A 1960s Ferrari is expected to become the world’s most expensive car after it was put up for sale at £45 million.
The Ferrari 250 GTO is one of the most sought-after classic cars because of its blend of looks, rarity and performance. The Italian company built only 36 and this blue 1962 model was the second one.
If that lofty asking price was realised, it would eclipse the current record for a car sold at auction by a significant margin – £23 million was paid in 2014 for another 250 GTO, sold by Bonhams during Monterey Car Week. Of course, the record for the most expensive car ever sold is a little bit harder to pinpoint as the exact figures involved in private sales are rarely made public. There’s no doubt that at £45 million, however, this Ferrari would be there or thereabouts.
This particular example comes with a very special pedigree. Finished in metallic blue with a white stripe, it was completed in March 1962 and briefly used for development purposes by Ferrari at Monza. It’s the second of 39 cars built, but this one has the distinction of being the first 250 GTO to be raced. It was sold into private hands in 1962 and took part in that year’s Sebring 12 hours. Driven by Phil Hill and Olivier Gendebien, it finished first in class and second overall.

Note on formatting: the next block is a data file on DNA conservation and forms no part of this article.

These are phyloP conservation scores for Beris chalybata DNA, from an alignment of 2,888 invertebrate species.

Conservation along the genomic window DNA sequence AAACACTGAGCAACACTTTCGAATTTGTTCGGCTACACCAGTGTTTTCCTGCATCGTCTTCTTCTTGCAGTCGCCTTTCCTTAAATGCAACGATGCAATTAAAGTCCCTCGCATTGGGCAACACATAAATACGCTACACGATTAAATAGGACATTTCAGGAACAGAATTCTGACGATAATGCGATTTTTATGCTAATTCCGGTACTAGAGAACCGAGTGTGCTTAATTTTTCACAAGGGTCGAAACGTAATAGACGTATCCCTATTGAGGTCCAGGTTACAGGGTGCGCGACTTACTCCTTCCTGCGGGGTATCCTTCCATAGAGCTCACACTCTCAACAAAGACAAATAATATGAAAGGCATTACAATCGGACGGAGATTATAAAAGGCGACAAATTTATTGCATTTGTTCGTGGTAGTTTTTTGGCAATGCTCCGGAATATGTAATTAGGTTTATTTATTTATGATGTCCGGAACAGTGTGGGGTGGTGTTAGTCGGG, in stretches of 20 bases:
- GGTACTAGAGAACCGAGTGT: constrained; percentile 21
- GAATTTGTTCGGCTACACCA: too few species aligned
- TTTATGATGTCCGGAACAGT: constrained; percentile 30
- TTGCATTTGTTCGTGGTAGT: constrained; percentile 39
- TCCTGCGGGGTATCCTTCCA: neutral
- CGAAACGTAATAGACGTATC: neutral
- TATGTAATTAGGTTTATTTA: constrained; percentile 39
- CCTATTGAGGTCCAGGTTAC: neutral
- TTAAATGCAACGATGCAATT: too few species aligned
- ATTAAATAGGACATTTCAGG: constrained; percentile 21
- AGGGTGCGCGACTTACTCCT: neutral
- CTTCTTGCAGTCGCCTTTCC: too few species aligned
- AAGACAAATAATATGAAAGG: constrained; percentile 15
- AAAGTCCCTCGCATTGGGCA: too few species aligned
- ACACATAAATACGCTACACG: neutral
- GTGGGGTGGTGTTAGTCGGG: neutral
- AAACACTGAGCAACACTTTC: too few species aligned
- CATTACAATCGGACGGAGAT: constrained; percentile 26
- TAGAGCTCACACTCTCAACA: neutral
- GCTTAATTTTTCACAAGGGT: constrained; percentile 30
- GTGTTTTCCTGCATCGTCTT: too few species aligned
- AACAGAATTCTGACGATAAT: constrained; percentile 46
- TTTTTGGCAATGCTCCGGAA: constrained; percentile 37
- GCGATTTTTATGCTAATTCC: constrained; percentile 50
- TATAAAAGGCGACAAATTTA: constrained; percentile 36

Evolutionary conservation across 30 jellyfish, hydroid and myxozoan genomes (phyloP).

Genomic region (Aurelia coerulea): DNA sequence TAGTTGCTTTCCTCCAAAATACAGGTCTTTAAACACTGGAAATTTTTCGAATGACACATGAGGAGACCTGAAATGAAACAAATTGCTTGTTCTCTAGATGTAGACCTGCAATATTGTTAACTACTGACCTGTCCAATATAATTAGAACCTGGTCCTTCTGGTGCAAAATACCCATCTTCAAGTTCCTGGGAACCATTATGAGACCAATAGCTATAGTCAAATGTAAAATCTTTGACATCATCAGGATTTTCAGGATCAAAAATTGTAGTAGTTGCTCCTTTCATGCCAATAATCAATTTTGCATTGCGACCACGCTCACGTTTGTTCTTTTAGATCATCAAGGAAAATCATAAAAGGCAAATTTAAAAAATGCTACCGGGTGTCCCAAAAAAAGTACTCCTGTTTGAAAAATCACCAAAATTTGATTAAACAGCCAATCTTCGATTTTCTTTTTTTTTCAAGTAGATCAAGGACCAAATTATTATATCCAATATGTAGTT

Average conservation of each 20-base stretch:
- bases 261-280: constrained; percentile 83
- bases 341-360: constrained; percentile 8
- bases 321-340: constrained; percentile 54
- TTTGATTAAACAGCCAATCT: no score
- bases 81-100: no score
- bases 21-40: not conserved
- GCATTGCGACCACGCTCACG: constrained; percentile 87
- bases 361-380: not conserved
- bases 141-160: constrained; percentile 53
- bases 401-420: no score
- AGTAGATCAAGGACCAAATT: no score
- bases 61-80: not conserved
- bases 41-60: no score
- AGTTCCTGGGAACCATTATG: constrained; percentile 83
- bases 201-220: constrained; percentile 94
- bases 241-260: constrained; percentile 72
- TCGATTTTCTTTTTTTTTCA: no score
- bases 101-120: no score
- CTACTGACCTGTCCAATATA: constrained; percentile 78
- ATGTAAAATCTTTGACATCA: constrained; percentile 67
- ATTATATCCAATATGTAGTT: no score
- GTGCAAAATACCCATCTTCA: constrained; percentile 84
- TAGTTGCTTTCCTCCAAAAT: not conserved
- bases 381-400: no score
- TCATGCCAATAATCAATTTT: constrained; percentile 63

Later that year, the car made its way to Le Mans, placing third in its class and finishing sixth overall. The vast majority of its pro appearances on track took part in the United States before its final one in 1965, winning its class that year’s Tourist Trophy at the International Bahamas Speed Week at Nassau.
Since then the car has traded hands numerous times, appearing at concours events, the Goodwood Revival, and most recently appearing on display at the Simeone Foundation Museum in Philadelphia.
The 250 GTO consistently places as one of the most sought after collectable cars. Using a 3.0-litre V12 with 300bhp, and with a weight of just 880kg dry it was capable of a top speed of 174mph. A full breakdown of the car’s extensive history is available over at Talacrest.